How This Case Manager Is Using Her Skills to Help Health Care Workers Cope with Burnout
In a hospital slammed with COVID-19 patients, doctors and nurses see death and severe illness every day. They may work long shifts with patients who struggle to breath without ventilators. Some will luckily survive, but some will unfortunately pass away, making a death an everyday reality for the medical workers fighting the pandemic.
“Our health care workers can feel very powerless,” said Natasha Charleston, CRC, LCPC, CISM, crisis response program coordinator and vocational field case manager, at Coventry, which was acquired by Mitchell Genex in 2020.
“They definitely deal with seeing a lot of things that are gruesome and things that we don’t see day to day.”
These stressors are having a negative effect on the mental health of America’s health care workers. Ninety-three percent of health care workers report feeling stress, 86% reported feeling anxiety and 76% reported exhaustion and burnout, according to a survey of 1,119 healthcare workers conducted from June-September of 2020 by Mental Health America.
In order to help health care workers who are struggling with burnout and other mental health challenges during this time, Charleston has been using her case manager and crisis response skills as a volunteer with the Northern Illinois Critical Incident Team.
COVID-19 Burdens Already Burnt Out Health Care Workers
Long hours, high death tolls and the risk that health care workers may catch the virus themselves have allowed the COVID-19 pandemic to create the perfect conditions for burnout, which is often caused by high stress work environments.
“They’re simply running out of energy from being overworked and over stimulated mentally, physically and emotionally,” Charleston said.
The virus comes at a time when health care workers are already struggling from burnout due to long hours and heavy caseloads that the career path demands.
Seventy-eight percent of physicians reported feeling professional burnout at least sometimes, per a 2018 survey conducted by Merritt Hawkins on behalf of the Physicians Foundation and roughly 400 doctors commit suicide each year in the U.S.
Mix already stressful hospital jobs with a global pandemic, and you have an environment where doctors and nurses can’t get the mental health support they need because resources like Employee Assistance programs are being overrun.
“Employee assistance programmes are incredible and they do really, really good work,” Charleston said.
“What happens, though, is that with everything going on in a pandemic, they’re just overwhelmed. So many employees need the support and they can’t provide care to every one of their employees because of the sheer numbers.”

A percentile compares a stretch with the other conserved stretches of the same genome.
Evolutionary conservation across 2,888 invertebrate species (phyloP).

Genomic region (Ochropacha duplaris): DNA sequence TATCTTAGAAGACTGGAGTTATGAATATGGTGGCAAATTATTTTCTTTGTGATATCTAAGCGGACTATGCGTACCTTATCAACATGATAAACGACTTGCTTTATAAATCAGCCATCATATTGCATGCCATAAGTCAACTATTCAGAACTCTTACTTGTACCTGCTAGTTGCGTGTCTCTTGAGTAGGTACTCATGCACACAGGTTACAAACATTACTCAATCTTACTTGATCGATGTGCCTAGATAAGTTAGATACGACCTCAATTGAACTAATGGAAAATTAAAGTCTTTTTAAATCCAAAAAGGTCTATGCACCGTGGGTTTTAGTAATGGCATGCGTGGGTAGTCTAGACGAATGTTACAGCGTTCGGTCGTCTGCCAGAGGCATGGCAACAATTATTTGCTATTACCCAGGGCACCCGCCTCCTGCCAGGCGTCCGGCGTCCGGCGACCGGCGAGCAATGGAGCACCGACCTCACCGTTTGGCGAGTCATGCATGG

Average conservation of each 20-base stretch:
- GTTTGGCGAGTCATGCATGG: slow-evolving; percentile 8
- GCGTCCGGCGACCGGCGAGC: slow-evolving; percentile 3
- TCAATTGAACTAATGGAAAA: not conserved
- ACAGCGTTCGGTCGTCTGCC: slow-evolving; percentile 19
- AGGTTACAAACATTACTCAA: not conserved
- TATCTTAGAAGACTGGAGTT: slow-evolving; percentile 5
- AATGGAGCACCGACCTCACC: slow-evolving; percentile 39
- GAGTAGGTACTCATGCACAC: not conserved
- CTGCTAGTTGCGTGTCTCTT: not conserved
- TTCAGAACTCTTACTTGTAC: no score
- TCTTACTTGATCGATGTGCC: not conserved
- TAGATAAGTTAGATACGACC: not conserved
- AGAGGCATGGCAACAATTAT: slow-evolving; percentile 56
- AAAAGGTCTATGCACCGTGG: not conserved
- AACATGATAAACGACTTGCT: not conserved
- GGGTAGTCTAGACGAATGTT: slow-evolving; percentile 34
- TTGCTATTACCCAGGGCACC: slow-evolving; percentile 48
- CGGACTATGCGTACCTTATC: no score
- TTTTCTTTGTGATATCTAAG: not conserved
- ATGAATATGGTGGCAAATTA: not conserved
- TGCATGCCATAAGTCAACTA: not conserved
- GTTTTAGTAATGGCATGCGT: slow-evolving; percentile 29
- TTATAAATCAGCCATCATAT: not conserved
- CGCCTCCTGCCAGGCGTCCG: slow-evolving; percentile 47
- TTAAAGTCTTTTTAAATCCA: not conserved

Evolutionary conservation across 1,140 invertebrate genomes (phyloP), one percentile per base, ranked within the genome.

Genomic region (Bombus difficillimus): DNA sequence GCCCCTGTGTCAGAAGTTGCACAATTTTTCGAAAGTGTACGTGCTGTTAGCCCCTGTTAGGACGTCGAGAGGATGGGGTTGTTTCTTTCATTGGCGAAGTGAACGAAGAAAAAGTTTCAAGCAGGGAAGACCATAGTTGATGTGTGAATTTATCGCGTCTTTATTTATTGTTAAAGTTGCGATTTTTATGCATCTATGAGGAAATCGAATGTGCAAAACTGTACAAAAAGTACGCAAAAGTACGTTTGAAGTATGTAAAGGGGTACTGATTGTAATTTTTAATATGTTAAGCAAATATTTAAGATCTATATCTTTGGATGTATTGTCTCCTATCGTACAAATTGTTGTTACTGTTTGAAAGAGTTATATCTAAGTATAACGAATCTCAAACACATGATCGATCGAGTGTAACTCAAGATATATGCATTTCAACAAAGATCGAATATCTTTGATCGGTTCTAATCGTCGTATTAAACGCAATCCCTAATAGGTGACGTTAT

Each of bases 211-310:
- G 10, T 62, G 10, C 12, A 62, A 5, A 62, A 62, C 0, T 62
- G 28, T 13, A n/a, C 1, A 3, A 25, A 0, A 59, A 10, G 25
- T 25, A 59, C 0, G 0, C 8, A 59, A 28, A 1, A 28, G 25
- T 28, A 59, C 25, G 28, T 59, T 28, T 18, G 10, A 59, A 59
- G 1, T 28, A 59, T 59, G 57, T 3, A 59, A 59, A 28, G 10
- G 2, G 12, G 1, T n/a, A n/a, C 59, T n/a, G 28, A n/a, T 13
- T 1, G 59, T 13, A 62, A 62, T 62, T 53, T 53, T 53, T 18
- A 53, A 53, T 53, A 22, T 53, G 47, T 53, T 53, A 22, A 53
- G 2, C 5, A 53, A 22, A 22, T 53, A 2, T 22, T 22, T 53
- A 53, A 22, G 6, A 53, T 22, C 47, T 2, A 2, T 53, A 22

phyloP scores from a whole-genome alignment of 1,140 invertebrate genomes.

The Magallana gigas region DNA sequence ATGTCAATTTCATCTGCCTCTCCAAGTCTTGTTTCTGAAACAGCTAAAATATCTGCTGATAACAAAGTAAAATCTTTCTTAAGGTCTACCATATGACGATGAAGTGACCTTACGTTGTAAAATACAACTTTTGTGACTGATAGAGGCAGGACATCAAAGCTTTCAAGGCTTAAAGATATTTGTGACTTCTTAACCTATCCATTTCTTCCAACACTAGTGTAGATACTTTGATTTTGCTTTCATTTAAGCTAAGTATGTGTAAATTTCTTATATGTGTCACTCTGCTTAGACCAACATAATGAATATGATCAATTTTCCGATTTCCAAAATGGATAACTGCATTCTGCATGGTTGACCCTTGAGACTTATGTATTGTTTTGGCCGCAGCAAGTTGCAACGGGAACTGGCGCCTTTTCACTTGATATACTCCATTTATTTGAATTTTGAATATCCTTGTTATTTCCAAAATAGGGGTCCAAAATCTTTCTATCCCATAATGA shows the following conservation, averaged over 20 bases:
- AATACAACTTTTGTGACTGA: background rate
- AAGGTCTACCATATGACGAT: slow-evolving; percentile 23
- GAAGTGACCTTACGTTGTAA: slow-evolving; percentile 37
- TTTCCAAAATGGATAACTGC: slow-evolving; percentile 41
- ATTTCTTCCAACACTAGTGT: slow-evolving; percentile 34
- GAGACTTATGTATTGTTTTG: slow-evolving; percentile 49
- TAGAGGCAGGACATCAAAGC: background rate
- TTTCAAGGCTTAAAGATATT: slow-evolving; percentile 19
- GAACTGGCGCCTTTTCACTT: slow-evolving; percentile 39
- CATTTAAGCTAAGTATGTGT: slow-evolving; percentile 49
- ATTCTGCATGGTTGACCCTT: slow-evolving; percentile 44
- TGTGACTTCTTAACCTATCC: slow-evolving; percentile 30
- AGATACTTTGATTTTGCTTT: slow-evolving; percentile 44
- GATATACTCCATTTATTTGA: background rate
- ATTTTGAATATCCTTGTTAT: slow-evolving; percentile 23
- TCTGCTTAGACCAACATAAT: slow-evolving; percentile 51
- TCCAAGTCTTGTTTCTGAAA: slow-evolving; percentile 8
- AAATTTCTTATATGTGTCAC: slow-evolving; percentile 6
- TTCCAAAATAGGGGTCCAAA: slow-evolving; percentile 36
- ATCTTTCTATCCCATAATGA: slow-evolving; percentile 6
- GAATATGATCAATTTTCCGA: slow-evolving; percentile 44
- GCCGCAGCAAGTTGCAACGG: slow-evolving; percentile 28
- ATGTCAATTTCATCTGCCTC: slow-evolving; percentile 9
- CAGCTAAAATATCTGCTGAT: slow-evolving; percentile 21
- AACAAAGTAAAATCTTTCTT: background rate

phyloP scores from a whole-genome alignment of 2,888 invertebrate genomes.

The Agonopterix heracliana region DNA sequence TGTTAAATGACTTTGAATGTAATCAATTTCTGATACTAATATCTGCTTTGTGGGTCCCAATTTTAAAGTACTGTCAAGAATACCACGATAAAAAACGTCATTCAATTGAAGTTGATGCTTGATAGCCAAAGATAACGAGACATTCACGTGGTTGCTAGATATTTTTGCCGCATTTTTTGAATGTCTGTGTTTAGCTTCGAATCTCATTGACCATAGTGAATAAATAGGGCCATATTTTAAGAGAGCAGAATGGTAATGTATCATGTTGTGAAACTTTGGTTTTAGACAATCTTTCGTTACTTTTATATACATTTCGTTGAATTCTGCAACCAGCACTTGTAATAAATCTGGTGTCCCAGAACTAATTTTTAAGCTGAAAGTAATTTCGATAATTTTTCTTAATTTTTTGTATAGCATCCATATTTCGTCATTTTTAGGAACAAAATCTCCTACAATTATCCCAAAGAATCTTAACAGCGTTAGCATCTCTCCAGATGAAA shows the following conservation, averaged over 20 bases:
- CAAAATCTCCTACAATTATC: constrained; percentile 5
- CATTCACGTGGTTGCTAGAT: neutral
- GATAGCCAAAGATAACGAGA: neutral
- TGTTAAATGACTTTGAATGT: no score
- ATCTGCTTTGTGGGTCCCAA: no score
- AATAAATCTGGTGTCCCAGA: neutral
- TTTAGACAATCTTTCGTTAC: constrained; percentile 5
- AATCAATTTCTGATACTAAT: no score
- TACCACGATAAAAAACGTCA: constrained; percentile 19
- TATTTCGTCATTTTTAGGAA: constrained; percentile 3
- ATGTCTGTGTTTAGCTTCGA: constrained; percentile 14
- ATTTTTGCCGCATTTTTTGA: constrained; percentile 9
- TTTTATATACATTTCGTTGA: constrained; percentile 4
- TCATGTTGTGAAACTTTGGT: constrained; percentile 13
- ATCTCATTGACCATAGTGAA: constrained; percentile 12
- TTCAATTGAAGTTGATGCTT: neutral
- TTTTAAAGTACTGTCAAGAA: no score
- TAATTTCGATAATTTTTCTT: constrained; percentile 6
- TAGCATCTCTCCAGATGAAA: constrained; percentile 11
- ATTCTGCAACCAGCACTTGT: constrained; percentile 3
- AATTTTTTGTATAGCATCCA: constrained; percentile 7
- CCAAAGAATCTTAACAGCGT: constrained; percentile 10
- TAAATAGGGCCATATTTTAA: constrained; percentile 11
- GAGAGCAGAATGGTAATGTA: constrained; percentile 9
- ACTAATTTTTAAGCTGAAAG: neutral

Helping Our Health Care Heroes Heal
Charleston’s job as a crisis response program coordinator has left her well equipped to help health care workers who are struggling with their mental health due to the pandemic. In her role, she has helped counsel workers who have been through traumatic incidents.
“I have worked with employees who have experienced critical incidents at their work site, which can include anything from witnessing a workplace fatality or a gruesome construction accident to an armed robbery,” she said.
These gruesome accidents are not unlike what health care workers have seen on the frontlines of the COVID-19 pandemic. Doctors and nurses have had to place people on ventilators to help them breathe and even as they try to save as many lives as possible they still may witness dozens of deaths daily.
“With our health care workers these incidents keep going. They’re nonstop. The deaths are building up, and the emotional strain continues,” Charleston said.
One of the ways Charleston has been able to assist first responders and health care workers is through the group counseling sessions she leads as a volunteer for the Northern Illinois Critical Incident Team and through visiting local hospitals to provide support for the ICU nurses who have been struggling with stress brought on by the pandemic.
In her sessions, Charleston leads first responders through stress debriefing, which allows them to share and process some of the traumas they have seen. Charleston said that many times people in her counseling sessions tell her things they’re afraid to disclose to their own families.
“They will say to me, ‘I can’t share that with my wife; I can’t share that with my husband; I don’t want my best friend to know what I’ve seen,” she said.
“It’s so important to help to mitigate some of the damage that’s being done to our health care workers, I would say to our heroes.” &